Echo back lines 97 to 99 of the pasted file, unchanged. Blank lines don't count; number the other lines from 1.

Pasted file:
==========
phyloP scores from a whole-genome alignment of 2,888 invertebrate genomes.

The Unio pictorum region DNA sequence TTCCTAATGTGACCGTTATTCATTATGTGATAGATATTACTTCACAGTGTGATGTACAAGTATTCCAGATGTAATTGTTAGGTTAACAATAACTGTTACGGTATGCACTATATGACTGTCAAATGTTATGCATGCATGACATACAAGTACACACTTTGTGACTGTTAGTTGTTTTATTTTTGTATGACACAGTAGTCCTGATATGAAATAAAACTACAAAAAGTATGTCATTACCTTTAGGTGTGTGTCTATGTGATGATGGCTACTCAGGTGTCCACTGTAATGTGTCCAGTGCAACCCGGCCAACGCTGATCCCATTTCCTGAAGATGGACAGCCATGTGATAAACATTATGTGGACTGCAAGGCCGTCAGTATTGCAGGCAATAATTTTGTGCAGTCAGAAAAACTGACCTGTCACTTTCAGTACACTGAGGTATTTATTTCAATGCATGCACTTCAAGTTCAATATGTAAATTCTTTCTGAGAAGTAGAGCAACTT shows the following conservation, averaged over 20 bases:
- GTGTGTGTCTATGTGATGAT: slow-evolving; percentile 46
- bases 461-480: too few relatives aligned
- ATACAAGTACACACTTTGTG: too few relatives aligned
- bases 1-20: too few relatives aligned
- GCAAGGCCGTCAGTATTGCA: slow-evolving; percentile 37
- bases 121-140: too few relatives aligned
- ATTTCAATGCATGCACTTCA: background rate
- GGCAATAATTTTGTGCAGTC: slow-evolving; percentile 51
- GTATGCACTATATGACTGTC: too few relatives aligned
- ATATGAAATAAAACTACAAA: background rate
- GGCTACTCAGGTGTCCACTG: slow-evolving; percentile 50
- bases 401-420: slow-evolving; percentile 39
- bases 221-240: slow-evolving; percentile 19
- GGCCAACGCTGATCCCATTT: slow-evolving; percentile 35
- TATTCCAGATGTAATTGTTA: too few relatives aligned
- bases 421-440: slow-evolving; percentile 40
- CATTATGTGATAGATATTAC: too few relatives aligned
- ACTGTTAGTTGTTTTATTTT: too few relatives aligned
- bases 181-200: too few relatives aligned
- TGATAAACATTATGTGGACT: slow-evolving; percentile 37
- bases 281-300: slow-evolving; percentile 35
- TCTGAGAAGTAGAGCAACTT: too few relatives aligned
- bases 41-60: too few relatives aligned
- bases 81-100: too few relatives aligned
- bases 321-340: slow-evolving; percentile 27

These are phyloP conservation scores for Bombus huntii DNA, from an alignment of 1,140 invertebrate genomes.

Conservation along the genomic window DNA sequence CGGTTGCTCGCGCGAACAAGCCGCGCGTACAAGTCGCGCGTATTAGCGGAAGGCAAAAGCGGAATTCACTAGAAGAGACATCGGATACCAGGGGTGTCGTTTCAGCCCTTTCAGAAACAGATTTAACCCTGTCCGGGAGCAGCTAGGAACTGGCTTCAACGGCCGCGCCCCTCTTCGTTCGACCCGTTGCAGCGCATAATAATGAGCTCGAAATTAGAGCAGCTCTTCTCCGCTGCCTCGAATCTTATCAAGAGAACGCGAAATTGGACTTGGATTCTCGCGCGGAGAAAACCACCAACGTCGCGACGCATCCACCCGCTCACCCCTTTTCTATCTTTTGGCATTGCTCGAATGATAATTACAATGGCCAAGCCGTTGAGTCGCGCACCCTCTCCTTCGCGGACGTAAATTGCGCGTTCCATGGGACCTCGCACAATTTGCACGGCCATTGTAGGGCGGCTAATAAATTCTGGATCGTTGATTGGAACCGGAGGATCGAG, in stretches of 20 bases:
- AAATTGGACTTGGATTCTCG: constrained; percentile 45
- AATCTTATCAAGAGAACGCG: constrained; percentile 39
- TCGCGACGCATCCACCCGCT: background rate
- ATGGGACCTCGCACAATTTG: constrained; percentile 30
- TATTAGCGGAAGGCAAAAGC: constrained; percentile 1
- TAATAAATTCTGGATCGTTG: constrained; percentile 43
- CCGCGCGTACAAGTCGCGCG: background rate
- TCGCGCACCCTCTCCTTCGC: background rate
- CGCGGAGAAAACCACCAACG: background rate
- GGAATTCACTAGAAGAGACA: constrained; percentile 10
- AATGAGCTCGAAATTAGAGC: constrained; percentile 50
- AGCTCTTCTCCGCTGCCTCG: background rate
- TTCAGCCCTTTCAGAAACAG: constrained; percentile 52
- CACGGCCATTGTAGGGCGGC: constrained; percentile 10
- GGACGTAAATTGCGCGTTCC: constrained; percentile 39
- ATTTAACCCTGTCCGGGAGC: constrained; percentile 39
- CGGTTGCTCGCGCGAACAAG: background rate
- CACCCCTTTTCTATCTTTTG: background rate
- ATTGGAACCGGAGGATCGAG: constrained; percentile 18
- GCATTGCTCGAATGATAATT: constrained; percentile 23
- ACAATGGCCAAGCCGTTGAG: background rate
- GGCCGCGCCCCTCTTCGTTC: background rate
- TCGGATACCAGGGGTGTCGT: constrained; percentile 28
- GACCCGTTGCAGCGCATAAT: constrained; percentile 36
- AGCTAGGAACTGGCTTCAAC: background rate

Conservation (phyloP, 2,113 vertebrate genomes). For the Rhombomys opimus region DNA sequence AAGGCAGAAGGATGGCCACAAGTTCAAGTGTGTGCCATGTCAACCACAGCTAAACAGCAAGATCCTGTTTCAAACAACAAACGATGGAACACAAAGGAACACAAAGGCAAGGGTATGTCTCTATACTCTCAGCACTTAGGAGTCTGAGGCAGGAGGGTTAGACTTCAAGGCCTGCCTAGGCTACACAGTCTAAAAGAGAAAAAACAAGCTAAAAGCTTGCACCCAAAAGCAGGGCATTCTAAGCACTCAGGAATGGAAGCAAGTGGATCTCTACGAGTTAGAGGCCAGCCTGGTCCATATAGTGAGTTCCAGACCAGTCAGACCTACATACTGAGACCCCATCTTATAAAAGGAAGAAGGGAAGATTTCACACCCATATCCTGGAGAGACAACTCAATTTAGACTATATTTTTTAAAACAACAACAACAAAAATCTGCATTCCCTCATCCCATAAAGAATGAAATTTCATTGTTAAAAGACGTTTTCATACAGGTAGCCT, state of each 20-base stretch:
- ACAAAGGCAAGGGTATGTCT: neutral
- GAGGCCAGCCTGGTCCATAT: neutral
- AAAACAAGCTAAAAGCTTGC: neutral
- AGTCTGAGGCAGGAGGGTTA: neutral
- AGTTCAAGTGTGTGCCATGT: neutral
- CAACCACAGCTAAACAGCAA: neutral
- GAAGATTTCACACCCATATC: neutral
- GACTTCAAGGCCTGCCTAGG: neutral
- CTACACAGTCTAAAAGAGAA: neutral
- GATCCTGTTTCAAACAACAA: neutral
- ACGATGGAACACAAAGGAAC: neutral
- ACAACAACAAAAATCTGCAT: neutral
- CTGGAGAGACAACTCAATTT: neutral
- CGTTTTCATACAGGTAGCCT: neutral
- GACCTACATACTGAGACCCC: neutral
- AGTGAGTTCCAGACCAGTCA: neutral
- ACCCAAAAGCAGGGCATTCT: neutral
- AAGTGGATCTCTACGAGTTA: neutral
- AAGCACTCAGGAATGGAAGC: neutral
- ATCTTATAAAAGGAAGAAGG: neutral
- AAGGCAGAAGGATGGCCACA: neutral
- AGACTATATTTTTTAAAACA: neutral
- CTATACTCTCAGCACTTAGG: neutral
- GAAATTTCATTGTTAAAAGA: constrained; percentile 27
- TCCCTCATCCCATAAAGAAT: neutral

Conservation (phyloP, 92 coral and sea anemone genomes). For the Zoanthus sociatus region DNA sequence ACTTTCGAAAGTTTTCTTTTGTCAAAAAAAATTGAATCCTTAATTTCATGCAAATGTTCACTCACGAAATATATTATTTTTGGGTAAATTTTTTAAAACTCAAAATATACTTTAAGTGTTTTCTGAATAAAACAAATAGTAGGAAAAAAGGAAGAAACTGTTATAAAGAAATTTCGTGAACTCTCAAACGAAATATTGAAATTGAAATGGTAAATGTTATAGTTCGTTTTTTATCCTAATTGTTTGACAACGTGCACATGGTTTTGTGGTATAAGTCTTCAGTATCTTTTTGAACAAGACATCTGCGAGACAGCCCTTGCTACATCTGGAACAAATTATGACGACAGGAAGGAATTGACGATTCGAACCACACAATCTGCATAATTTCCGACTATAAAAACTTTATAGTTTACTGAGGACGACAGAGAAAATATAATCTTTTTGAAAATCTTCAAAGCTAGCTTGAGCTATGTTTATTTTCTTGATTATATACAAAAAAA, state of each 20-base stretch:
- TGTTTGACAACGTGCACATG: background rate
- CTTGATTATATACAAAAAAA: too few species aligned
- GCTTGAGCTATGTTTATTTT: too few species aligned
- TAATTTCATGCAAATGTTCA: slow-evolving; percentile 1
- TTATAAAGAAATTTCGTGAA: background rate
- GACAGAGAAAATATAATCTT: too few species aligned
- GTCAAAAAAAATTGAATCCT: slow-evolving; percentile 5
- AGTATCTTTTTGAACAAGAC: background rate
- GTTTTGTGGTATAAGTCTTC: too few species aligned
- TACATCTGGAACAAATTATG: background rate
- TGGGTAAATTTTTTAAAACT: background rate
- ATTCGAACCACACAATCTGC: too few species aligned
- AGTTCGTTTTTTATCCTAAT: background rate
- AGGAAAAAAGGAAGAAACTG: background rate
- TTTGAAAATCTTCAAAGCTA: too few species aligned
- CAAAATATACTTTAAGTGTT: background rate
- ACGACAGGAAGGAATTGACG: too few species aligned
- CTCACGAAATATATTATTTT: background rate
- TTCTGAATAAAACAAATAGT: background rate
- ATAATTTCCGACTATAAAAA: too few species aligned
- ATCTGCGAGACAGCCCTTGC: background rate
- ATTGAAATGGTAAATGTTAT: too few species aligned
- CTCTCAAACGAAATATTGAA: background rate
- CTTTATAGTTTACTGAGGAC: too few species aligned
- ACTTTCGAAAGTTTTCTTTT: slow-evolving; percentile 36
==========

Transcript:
- CAAAATATACTTTAAGTGTT: background rate
- ACGACAGGAAGGAATTGACG: too few species aligned
- CTCACGAAATATATTATTTT: background rate